A few months ago, Forbes
featured a Silicon Valley startup called Farmers Business Network (FBN) that has nearly $200 million in venture capital backing it. One of its founders is of Indian origin. CEO Amol Deshpande told Forbes that he wants to build the “the biggest agricultural business in the world”. Which means that he and co-founder Charles Baron want to grab chunks of the action from multinational giants like DowDuPont and Monsanto.
What the California-headquartered FBN also wants to do is shift the spotlight to the farmer, by offering information on, say, seed prices, selling the seeds along with herbicides and pesticides from an online store, and extending marketing support. The goal is to put more money in the hands of farmers by helping them get better prices on both the goods they buy and the crops they sell. In the process, FBN has built a seemingly viable business model with a network of over 6,500 farms. It’s not for nothing that FBN has been referred to in the US media as the ‘Amazon of farm products’ and the ‘Amazon of seeds’.
Thousands of miles away, back in Deshpande’s home country, similar efforts are under way with the use of software programs, algorithms and farmer data to improve prices, productivity and seed quality. Such efforts are perhaps more critical in India, where agriculture still accounts for roughly a sixth of GDP (in the US its contribution to GDP is in single digits) and almost half of employment, and where most farmers (86 percent) are small and marginal. Which is why the government is keen to double farm incomes by 2022, and has proposed to spend ₹6,000 annually by way of direct income support to 12 crore small and marginal farmers.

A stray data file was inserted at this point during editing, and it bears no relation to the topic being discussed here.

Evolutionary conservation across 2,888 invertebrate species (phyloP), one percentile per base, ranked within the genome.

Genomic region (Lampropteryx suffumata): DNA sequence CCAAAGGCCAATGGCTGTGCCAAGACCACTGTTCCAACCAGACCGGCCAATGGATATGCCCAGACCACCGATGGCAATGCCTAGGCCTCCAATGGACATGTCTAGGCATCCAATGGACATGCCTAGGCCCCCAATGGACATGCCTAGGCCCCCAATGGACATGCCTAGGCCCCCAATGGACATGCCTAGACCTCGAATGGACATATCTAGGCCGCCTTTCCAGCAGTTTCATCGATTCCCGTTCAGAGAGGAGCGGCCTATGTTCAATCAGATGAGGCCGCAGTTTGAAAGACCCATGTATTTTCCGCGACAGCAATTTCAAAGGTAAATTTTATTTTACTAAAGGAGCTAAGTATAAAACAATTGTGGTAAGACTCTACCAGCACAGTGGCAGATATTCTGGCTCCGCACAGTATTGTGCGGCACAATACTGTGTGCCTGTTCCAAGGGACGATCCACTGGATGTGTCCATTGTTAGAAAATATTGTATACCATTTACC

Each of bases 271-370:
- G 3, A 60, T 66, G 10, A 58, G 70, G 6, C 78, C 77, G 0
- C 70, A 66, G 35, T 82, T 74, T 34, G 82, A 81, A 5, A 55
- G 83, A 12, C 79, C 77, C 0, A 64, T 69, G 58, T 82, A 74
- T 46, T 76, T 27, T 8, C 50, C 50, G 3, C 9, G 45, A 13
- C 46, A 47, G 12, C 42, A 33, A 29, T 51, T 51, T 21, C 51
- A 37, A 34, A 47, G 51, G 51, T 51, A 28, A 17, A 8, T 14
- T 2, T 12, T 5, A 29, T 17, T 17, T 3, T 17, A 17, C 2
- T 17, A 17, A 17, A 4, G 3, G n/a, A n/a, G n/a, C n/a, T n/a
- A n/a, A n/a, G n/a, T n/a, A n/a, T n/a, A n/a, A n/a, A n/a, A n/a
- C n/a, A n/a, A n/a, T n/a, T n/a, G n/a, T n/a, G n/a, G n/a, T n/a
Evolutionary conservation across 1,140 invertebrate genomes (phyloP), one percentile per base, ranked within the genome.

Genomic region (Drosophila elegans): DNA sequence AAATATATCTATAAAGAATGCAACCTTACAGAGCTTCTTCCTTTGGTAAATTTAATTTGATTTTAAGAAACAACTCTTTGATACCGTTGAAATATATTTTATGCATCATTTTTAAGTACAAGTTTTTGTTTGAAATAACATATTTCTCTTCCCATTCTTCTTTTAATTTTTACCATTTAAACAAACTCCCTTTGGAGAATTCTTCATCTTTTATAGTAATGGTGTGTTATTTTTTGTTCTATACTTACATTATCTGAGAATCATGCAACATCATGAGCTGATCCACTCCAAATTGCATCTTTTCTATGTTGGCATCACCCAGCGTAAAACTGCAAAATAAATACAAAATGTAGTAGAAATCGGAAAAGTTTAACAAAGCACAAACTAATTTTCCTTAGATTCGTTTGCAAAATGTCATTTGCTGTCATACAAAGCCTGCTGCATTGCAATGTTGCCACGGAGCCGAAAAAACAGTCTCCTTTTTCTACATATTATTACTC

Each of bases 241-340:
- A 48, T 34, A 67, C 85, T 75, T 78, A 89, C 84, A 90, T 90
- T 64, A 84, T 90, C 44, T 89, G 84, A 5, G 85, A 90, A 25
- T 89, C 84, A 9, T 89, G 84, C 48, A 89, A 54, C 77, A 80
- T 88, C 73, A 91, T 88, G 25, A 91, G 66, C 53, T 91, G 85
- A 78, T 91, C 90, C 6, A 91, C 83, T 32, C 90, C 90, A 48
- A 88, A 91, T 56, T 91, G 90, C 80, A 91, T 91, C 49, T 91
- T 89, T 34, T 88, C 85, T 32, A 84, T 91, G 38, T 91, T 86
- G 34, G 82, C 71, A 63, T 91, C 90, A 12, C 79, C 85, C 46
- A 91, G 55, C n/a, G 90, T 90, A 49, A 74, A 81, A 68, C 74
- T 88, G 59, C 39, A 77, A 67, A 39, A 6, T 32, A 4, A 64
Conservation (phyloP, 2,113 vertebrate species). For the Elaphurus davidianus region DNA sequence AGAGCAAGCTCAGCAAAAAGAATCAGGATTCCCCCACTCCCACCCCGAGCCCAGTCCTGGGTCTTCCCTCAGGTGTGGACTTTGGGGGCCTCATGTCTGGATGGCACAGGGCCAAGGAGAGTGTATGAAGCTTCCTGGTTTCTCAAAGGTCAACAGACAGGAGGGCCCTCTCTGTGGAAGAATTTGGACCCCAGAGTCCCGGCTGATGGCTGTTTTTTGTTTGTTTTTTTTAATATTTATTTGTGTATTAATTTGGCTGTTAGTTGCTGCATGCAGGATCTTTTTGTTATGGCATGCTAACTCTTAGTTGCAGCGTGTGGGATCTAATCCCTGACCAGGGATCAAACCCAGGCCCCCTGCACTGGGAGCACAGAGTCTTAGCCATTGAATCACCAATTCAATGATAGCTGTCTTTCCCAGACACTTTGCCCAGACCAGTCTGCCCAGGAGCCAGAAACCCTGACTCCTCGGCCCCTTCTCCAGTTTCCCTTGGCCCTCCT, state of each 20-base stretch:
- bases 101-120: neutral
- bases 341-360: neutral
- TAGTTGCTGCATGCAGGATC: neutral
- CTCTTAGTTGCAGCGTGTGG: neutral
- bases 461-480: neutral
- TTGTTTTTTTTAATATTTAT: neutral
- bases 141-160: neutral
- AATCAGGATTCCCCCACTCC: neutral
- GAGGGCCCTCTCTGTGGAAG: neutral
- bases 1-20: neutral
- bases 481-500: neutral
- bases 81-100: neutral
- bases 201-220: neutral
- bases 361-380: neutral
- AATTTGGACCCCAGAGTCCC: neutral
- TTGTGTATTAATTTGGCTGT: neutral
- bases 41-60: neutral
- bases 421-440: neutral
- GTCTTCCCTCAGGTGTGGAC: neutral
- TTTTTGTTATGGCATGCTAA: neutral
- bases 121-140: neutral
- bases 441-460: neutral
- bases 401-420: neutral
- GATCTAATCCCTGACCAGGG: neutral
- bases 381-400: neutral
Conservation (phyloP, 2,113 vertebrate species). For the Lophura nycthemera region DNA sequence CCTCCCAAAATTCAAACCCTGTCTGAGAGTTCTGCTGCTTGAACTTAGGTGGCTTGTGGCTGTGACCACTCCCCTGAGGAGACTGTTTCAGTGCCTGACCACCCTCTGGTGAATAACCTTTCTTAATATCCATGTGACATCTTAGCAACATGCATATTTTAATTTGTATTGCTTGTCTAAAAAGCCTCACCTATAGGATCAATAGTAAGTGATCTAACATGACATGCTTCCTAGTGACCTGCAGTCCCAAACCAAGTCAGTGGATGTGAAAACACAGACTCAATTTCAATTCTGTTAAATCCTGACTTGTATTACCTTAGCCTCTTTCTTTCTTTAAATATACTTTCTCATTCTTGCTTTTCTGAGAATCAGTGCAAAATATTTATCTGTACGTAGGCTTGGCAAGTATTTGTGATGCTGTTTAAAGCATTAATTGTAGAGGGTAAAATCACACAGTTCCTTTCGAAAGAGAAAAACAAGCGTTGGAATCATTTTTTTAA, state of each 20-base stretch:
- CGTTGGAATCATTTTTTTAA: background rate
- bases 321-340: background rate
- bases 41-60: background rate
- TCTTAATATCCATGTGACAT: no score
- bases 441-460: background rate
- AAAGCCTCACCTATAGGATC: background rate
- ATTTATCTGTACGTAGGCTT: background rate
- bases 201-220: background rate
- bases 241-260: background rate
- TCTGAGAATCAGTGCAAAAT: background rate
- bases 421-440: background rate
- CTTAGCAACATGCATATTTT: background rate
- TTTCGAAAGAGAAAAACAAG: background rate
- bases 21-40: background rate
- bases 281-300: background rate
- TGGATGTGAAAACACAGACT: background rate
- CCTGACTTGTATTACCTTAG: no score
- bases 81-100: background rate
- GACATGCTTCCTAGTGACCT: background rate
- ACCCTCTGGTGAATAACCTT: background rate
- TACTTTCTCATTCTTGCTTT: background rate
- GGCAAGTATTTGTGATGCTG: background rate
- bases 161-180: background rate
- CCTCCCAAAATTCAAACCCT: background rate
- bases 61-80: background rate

The proposal—made in the interim Union Budget and just ahead of general elections—will arguably go a longer way in gains at the hustings than alleviating farmer strife. Doles, after all, can do little to lift productivity levels. What can reverse that downtrend is agri-tech.
In this fortnight’s cover story
, tech writer Kunal Talgeri shines a light on a clutch of homegrown agri-tech firms that has been growing via generous doses of venture capital. These are startups that are linking agri produce to customers, building technology to manage inventory and algorithms to manage warehouses. In the process, they are sitting on tonnes of data that can influence farming decisions, like when to sow or harvest a certain vegetable. Talgeri likens agri-tech to a third big-bang reform in farming, after the Green Revolution in the ’60s and Operation Flood in the ’70s. “Coders have now pried open opportunities to apply software, harness data and solve logistical challenges in agriculture,” says Talgeri. For more on its implications, turn to “The Hunt for Green Data”.
Our other big feature is on brands that survive up to the third generation and beyond. The internet is littered with scary statistics of the number of businesses that perish by the time the third gen comes in, but much of those may be out of context, out of date and out of sync with India’s cultural realities. But suffice it to say that it gets more challenging to stay relevant for every subsequent generation. Our bouquet of stories deals with some storied brands that are still at it with the third generation in the saddle, a few that lost their mojo and are fighting to regain it, and a few others that saw the writing on the wall, and either sold out or are considering that option.
Editor, Forbes India
(This story appears in the 01 March, 2019 issue of Forbes India. To visit our Archives, click here.)